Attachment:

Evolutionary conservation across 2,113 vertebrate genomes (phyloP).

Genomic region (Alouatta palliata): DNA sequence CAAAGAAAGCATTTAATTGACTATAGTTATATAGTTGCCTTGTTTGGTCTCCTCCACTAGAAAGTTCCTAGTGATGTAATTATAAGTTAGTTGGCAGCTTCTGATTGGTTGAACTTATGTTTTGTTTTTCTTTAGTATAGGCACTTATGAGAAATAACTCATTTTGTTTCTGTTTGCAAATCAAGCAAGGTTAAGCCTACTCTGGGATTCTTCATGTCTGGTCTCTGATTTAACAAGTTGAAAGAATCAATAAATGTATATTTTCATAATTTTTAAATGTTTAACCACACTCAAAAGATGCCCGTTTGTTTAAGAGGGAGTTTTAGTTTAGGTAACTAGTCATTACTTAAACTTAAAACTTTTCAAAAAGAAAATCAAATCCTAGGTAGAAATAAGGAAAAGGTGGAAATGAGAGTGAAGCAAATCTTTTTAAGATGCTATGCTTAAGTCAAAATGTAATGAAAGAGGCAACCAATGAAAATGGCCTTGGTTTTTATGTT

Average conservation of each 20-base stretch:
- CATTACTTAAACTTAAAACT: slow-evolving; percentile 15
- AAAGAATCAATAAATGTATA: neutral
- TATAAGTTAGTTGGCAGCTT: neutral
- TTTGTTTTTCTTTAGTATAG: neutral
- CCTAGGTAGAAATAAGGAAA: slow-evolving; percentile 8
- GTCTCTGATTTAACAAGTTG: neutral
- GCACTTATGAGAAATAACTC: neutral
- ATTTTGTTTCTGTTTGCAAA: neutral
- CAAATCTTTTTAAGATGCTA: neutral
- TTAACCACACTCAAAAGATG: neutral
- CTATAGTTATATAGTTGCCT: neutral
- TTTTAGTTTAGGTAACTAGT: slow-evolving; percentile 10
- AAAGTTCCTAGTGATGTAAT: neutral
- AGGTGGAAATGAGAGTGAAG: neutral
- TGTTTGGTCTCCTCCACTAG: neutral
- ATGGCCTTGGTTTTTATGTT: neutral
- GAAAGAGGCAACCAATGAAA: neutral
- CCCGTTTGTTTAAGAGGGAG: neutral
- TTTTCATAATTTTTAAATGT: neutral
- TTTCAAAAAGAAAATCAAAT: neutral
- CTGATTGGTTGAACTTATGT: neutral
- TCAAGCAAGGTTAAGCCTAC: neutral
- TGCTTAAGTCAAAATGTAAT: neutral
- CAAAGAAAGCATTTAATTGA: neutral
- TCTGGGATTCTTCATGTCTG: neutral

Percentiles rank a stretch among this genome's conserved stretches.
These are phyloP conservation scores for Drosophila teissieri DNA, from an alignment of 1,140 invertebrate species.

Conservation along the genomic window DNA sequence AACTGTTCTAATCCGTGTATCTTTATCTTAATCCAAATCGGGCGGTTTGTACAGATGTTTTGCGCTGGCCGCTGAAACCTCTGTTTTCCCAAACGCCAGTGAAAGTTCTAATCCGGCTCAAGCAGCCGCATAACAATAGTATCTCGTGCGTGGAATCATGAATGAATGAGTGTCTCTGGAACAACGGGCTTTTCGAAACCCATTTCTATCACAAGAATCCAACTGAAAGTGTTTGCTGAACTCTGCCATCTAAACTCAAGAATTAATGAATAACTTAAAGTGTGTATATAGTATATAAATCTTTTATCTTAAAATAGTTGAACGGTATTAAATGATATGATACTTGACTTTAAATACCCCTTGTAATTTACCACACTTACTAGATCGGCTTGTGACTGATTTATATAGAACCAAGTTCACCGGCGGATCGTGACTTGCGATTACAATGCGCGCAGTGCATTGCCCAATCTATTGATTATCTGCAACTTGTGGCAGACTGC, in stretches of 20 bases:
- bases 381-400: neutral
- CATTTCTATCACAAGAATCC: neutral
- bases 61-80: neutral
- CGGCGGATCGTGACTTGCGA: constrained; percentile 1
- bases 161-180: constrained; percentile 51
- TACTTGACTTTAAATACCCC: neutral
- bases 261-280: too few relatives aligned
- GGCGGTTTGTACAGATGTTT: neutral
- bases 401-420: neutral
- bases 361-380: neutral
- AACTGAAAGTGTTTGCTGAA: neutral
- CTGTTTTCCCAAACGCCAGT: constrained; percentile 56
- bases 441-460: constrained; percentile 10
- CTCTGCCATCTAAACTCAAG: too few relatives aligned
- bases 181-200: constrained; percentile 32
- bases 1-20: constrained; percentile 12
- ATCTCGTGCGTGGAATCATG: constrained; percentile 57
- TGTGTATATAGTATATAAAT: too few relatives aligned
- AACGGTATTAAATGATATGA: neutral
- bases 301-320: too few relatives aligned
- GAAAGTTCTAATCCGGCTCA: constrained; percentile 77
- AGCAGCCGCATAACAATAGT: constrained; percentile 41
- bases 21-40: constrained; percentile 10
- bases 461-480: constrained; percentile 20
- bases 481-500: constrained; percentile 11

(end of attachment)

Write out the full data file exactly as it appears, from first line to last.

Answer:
Evolutionary conservation across 2,113 vertebrate genomes (phyloP).

Genomic region (Alouatta palliata): DNA sequence CAAAGAAAGCATTTAATTGACTATAGTTATATAGTTGCCTTGTTTGGTCTCCTCCACTAGAAAGTTCCTAGTGATGTAATTATAAGTTAGTTGGCAGCTTCTGATTGGTTGAACTTATGTTTTGTTTTTCTTTAGTATAGGCACTTATGAGAAATAACTCATTTTGTTTCTGTTTGCAAATCAAGCAAGGTTAAGCCTACTCTGGGATTCTTCATGTCTGGTCTCTGATTTAACAAGTTGAAAGAATCAATAAATGTATATTTTCATAATTTTTAAATGTTTAACCACACTCAAAAGATGCCCGTTTGTTTAAGAGGGAGTTTTAGTTTAGGTAACTAGTCATTACTTAAACTTAAAACTTTTCAAAAAGAAAATCAAATCCTAGGTAGAAATAAGGAAAAGGTGGAAATGAGAGTGAAGCAAATCTTTTTAAGATGCTATGCTTAAGTCAAAATGTAATGAAAGAGGCAACCAATGAAAATGGCCTTGGTTTTTATGTT

Average conservation of each 20-base stretch:
- CATTACTTAAACTTAAAACT: slow-evolving; percentile 15
- AAAGAATCAATAAATGTATA: neutral
- TATAAGTTAGTTGGCAGCTT: neutral
- TTTGTTTTTCTTTAGTATAG: neutral
- CCTAGGTAGAAATAAGGAAA: slow-evolving; percentile 8
- GTCTCTGATTTAACAAGTTG: neutral
- GCACTTATGAGAAATAACTC: neutral
- ATTTTGTTTCTGTTTGCAAA: neutral
- CAAATCTTTTTAAGATGCTA: neutral
- TTAACCACACTCAAAAGATG: neutral
- CTATAGTTATATAGTTGCCT: neutral
- TTTTAGTTTAGGTAACTAGT: slow-evolving; percentile 10
- AAAGTTCCTAGTGATGTAAT: neutral
- AGGTGGAAATGAGAGTGAAG: neutral
- TGTTTGGTCTCCTCCACTAG: neutral
- ATGGCCTTGGTTTTTATGTT: neutral
- GAAAGAGGCAACCAATGAAA: neutral
- CCCGTTTGTTTAAGAGGGAG: neutral
- TTTTCATAATTTTTAAATGT: neutral
- TTTCAAAAAGAAAATCAAAT: neutral
- CTGATTGGTTGAACTTATGT: neutral
- TCAAGCAAGGTTAAGCCTAC: neutral
- TGCTTAAGTCAAAATGTAAT: neutral
- CAAAGAAAGCATTTAATTGA: neutral
- TCTGGGATTCTTCATGTCTG: neutral

Percentiles rank a stretch among this genome's conserved stretches.
These are phyloP conservation scores for Drosophila teissieri DNA, from an alignment of 1,140 invertebrate species.

Conservation along the genomic window DNA sequence AACTGTTCTAATCCGTGTATCTTTATCTTAATCCAAATCGGGCGGTTTGTACAGATGTTTTGCGCTGGCCGCTGAAACCTCTGTTTTCCCAAACGCCAGTGAAAGTTCTAATCCGGCTCAAGCAGCCGCATAACAATAGTATCTCGTGCGTGGAATCATGAATGAATGAGTGTCTCTGGAACAACGGGCTTTTCGAAACCCATTTCTATCACAAGAATCCAACTGAAAGTGTTTGCTGAACTCTGCCATCTAAACTCAAGAATTAATGAATAACTTAAAGTGTGTATATAGTATATAAATCTTTTATCTTAAAATAGTTGAACGGTATTAAATGATATGATACTTGACTTTAAATACCCCTTGTAATTTACCACACTTACTAGATCGGCTTGTGACTGATTTATATAGAACCAAGTTCACCGGCGGATCGTGACTTGCGATTACAATGCGCGCAGTGCATTGCCCAATCTATTGATTATCTGCAACTTGTGGCAGACTGC, in stretches of 20 bases:
- bases 381-400: neutral
- CATTTCTATCACAAGAATCC: neutral
- bases 61-80: neutral
- CGGCGGATCGTGACTTGCGA: constrained; percentile 1
- bases 161-180: constrained; percentile 51
- TACTTGACTTTAAATACCCC: neutral
- bases 261-280: too few relatives aligned
- GGCGGTTTGTACAGATGTTT: neutral
- bases 401-420: neutral
- bases 361-380: neutral
- AACTGAAAGTGTTTGCTGAA: neutral
- CTGTTTTCCCAAACGCCAGT: constrained; percentile 56
- bases 441-460: constrained; percentile 10
- CTCTGCCATCTAAACTCAAG: too few relatives aligned
- bases 181-200: constrained; percentile 32
- bases 1-20: constrained; percentile 12
- ATCTCGTGCGTGGAATCATG: constrained; percentile 57
- TGTGTATATAGTATATAAAT: too few relatives aligned
- AACGGTATTAAATGATATGA: neutral
- bases 301-320: too few relatives aligned
- GAAAGTTCTAATCCGGCTCA: constrained; percentile 77
- AGCAGCCGCATAACAATAGT: constrained; percentile 41
- bases 21-40: constrained; percentile 10
- bases 461-480: constrained; percentile 20
- bases 481-500: constrained; percentile 11